In her monthly Expert Take column, Selva Ozelli, an international tax attorney and CPA, covers the intersection between emerging technologies and sustainability, and provides the latest developments around taxes, AML/CFT regulations and legal issues affecting crypto and blockchain.
Turkey — the cradle of civilization — is quietly digitizing despite its high-inflation economy, and the lira’s volatility might be correlated with the prices of Bitcoin (BTC) and Ether (ETH). During the fourth quarter of 2021, the TRY/USD exchange rate crashed from 9 to 18.5 liras per dollar in the six weeks leading up to mid-December before strengthening to as high as 10 liras and then falling back to 13.87 liras at the time of writing, rendering the currency a highly volatile asset.
The lira’s volatility stemmed from a contrarian interest rate cut made by Turkish President Recep Tayyip Erdoğan amid high inflation and against the advice of central bankers. High inflation tends to devalue cash and drive investors — including major professional and institutional investors alongside top hedge fund managers like George Soros — to invest their money in cryptocurrencies. With inflation soaring above 20%, Erhan Kahraman, news editor at Cointelegraph, told me that during 2021:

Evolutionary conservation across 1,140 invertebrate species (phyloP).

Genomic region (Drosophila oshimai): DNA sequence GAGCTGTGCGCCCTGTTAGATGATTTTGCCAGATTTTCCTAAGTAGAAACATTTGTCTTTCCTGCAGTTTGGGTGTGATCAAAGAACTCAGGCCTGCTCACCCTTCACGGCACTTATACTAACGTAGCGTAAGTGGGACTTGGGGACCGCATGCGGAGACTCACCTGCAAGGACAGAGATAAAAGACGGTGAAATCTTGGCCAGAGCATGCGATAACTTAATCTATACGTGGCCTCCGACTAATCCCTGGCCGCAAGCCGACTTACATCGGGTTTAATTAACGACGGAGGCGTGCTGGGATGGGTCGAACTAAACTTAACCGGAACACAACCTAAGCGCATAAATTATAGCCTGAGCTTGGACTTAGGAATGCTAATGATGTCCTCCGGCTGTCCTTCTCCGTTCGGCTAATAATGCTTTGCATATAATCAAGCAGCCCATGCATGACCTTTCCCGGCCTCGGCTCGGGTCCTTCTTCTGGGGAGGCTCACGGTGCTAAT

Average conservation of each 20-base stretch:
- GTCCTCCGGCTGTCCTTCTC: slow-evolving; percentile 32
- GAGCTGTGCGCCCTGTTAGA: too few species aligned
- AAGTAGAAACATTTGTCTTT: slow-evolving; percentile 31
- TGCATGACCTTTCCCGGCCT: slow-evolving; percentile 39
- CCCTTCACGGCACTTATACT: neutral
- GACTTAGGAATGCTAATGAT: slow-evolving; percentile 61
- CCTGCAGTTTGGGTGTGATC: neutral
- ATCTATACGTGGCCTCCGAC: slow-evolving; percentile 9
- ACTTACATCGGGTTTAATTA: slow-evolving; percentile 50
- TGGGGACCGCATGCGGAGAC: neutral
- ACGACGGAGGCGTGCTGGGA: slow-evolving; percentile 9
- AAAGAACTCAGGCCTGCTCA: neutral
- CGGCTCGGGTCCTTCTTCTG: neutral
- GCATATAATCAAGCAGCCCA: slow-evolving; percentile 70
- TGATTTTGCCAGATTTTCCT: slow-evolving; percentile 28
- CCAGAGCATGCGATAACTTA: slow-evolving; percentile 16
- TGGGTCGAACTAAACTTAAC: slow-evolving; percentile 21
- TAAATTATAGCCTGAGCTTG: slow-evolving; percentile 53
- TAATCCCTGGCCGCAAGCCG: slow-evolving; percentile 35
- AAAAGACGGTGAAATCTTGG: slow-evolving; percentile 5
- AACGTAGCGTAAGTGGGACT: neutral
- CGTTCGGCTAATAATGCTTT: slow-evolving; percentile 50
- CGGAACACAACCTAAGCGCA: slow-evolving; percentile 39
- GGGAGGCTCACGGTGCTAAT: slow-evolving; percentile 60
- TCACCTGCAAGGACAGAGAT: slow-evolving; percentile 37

“Bitcoin and other cryptocurrency usage in Turkey increased elevenfold.”
Unexpectedly, the cryptocurrency market crashed during the first trading week of 2022, and as a result, Bitcoin and Ether — which rose 100% and 300% during 2021, respectively — entered bear market territory. The crash was blamed on a combination of three events.
The first event was the release of the minutes from the United States Federal Reserve’s December meeting. They hinted that the U.S. central bank would reduce its pandemic-era stimulus and begin raising interest rates sooner than expected. This news triggered a sell-off in the global stock markets that spilled over into the cryptocurrency markets, with Bitcoin’s price ultimately crashing over 40% from its all-time…